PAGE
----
Because of this head knowledge, I knew that no matter what I would choose to do, He would still love me. Whether I chose death or life, His devotion for me would never change (but that is no excuse to begin living a life of sin). By now, you can probably guess which path of existence I chose. My reason for this option, was because my time on this earth hadn’t had meaning except for what I thought was to suffer, but now knowing that my traumatic season could impact somebody one day, to have a purpose; that was enough of a reason for me to continue on through the pain.
In the years that I was absent in my relationship with God; I gained insight on things that I could never have learned if I were still with Him. My time away from the light, taught me what it was like to live in the darkness. The amazing thing is, as I thought I was running away from God, He was actually running after me. He sought after my heart, wanting to restore the brokenness and help pick up the pieces, to put me back together. After a grueling four years through all of this, I had finally decided to let God back in.
Since then, in times of introspection, I now understand the darkness and appreciate the light much more because of it. Like I said, my purpose in the days that I’m given on this earth, is to bring the light of truth to the lies of darkness. I went from a cave, living as a shadow in the dark, hiding from people who wanted good things for me, to a now, bright lighthouse on a hill, desiring to bring the light of truth to those who are caught in the fog of life. In other words, God has brought His glory to the tragedy of my story. My faith in the creator of the universe did exactly what I had hoped He would do.
Now a new question arises, “I thought you just said you didn’t want to be with God?” You’re right, I didn’t, but apart of me wanted to be with Him. My flesh of sin wanted to resist God, but my spirit of truth wanted to be with Him. Confusing, right? Paul, a traveling evangelist writes, “I do not understand what I do. For what I want to do I do not do, but what I hate I do.” What Paul is getting at, is this idea that we are sinners, yet we are saints. Why do I do the things I know I shant do?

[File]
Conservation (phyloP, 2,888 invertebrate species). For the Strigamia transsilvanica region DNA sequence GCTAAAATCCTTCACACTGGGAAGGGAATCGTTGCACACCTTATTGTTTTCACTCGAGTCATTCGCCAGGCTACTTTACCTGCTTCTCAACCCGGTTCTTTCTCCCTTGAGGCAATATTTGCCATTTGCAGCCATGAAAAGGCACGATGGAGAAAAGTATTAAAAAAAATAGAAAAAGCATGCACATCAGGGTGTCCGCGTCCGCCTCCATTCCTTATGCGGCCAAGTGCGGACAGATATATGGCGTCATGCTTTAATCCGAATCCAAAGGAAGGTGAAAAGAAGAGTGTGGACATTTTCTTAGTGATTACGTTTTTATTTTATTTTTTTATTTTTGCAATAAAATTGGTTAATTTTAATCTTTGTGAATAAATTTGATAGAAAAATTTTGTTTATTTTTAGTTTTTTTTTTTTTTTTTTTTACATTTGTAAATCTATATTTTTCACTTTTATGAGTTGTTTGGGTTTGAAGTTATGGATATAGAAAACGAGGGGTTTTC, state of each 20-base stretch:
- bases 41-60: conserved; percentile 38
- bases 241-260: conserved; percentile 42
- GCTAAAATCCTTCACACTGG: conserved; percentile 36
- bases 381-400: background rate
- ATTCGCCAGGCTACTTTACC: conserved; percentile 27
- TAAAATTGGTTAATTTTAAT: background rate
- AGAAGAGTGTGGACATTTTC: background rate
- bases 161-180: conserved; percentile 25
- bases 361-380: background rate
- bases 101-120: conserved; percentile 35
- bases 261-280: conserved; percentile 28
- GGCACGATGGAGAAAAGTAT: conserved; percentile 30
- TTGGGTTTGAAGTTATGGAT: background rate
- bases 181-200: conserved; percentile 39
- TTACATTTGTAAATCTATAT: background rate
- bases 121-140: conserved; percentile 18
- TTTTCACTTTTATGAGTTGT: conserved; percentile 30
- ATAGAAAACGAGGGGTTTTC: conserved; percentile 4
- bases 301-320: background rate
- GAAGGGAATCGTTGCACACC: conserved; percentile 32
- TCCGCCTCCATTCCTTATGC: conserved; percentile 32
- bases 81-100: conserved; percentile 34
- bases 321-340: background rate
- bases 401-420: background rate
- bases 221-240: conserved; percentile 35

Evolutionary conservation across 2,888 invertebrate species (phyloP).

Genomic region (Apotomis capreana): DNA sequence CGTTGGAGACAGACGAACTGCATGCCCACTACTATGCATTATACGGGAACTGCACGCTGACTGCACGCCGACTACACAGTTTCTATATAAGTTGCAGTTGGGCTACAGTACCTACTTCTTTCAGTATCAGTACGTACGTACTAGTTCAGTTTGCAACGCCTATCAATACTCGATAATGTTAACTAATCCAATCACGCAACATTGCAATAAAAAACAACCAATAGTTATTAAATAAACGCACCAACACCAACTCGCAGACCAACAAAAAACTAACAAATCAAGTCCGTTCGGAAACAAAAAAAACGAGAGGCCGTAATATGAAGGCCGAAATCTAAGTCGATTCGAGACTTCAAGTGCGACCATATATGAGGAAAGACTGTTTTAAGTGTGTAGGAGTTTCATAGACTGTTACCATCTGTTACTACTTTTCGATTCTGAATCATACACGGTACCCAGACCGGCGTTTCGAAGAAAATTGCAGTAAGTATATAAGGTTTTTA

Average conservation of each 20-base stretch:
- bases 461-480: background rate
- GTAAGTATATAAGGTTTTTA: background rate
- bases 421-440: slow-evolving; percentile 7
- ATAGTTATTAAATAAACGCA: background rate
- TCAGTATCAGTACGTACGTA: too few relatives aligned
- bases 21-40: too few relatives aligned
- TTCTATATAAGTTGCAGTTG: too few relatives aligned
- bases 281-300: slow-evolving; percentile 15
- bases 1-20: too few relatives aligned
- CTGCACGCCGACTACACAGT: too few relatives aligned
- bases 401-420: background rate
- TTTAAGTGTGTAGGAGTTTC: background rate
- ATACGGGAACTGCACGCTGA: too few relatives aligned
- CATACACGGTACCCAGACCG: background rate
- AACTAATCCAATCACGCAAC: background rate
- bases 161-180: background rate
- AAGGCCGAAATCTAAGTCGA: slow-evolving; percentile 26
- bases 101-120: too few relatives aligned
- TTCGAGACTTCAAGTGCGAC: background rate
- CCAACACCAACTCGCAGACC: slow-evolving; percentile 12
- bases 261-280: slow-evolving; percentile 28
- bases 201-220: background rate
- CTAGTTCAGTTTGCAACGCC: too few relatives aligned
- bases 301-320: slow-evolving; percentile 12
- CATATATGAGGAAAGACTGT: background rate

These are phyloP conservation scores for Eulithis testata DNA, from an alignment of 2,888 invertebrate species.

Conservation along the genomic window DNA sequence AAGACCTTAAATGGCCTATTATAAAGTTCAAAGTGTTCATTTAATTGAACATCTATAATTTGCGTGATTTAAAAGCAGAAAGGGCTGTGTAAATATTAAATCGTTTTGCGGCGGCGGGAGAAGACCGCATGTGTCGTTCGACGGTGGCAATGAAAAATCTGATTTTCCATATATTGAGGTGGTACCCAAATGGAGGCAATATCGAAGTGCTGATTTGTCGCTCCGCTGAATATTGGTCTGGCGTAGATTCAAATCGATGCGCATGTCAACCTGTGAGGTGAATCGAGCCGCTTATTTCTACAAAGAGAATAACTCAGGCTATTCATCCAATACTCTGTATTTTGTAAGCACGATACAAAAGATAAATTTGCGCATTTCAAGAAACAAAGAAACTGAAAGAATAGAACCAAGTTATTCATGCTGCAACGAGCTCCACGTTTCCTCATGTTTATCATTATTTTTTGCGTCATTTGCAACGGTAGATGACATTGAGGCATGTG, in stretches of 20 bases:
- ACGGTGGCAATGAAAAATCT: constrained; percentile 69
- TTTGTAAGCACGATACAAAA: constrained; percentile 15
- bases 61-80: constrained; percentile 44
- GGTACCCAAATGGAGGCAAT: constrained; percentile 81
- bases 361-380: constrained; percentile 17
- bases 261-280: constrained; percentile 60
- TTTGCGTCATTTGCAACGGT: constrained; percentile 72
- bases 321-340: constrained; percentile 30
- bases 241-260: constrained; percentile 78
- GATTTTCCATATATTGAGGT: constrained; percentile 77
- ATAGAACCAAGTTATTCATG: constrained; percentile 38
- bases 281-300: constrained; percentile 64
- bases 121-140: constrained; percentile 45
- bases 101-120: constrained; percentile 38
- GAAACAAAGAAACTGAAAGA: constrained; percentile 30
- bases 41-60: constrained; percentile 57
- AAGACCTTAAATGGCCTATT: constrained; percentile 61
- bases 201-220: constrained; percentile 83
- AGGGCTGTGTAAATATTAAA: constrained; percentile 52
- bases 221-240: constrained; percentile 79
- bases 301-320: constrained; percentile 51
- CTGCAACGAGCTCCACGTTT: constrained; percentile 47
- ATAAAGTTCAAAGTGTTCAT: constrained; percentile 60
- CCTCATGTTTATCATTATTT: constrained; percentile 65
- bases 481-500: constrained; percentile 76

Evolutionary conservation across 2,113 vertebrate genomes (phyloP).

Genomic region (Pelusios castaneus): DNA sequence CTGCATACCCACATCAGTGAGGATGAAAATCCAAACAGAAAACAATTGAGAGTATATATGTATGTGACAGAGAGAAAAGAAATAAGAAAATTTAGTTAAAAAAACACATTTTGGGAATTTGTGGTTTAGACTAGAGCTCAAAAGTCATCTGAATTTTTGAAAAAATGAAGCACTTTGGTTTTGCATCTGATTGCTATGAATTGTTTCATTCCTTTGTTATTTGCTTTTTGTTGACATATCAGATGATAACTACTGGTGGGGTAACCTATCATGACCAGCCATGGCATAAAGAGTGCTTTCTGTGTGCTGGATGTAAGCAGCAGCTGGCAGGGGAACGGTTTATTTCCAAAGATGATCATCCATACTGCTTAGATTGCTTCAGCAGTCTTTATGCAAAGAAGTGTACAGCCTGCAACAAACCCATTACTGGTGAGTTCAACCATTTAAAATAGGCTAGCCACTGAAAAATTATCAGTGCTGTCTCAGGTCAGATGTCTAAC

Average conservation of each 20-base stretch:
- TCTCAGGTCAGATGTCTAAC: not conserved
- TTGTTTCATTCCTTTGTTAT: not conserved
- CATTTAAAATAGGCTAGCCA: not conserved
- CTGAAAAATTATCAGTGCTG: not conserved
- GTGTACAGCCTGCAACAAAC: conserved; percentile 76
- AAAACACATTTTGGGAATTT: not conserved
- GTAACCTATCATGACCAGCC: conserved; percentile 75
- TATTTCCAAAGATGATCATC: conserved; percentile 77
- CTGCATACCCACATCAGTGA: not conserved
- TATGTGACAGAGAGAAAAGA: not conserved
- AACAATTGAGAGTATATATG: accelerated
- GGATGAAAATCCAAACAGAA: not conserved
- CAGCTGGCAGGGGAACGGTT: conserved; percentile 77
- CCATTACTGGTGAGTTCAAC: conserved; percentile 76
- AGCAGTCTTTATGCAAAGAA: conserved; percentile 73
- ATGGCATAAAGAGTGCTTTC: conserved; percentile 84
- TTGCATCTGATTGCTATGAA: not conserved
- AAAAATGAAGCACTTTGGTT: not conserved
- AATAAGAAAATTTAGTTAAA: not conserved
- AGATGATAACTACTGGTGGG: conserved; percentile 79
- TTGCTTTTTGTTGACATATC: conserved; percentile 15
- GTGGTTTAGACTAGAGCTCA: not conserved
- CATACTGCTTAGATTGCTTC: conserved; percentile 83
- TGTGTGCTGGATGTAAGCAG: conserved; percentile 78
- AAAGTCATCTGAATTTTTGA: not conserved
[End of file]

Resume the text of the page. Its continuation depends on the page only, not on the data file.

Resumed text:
How do I solve the problem of self? Who am I? These questions lay dormant in the story that I live out day to day; in the scripts I write, films I create, words I choose to use. It’s the chaos within the cosmos; the wisdom to know that which I fully am and the strength to accept that fact of my enigmatic ways. David, the once King of Israel wrote, “For the inward mind and heart of a man are deep.” We, I, are Homo sapiens; man who ponders thought. The One who created thought, knitted the fabric of our very souls in the wombs of our mother’s. By the breath of His lungs and the fire of His spirit, He forged man and woman with the essence of His love.
The last part of tragedy is this: to know that we were meant for so much more in life, but our beautifully sophisticated, paradoxical selves chose (out of our own freewill) to live within not just the cosmos anymore, but also in the chaos. As humans, we were never supposed to endure the pains and sufferings of the lives that we now live in the chaos. We were called to live a life with the Creator of the universe in the cosmos. Now, there are bits and pieces of both beautiful divines that we experience day to day.
Faith and myself, the tragedy and glory. To know the meaning of my existence; the why for my sufferings, and the wisdom to understand that who I was, am, and will be, is precisely the way I should be. I am a conscious, yet beautifully sophisticated paradox that chooses to live within the chaos and the cosmos, to bring glory to my Creator, and tragedy to self.
This is my story, this is who I am. A conscious child of God, who is beautiful, sophisticated, and paradoxical; called to live my life in an intimate relationship with Him, so that He may use the tragedy of my life, to bring glory to Him so that all may see, so that all may know, who they too, are; a beautifully sophisticated paradox, living amongst the chaos and the cosmos, in need of a Savior, who brings glory to their tragedy.
So, I leave you with this, “Sooner or later we must distinguish between what we are not and what we are. We must accept the fact that we are not what we would like to be. We must cast off our false, exterior self like the cheap and showy garment that it is. We must find our real self, in all its elemental poverty, but also in the its great and very simple dignity: created to be the child of God, and capable of loving something of God’s own sincerity and his unselfishness.” Thomas Merton
I now challenge you to go out and discover for yourself, the truth and meaning to your life.
Trust in the timing of your life. It’s a phrase that has become my anthem.
A mere few months ago I flipped my tassel from my safe haven of college to the terrifying unknown of the working world. With that single transfer on my graduation cap, I ended one journey and braced myself to begin another.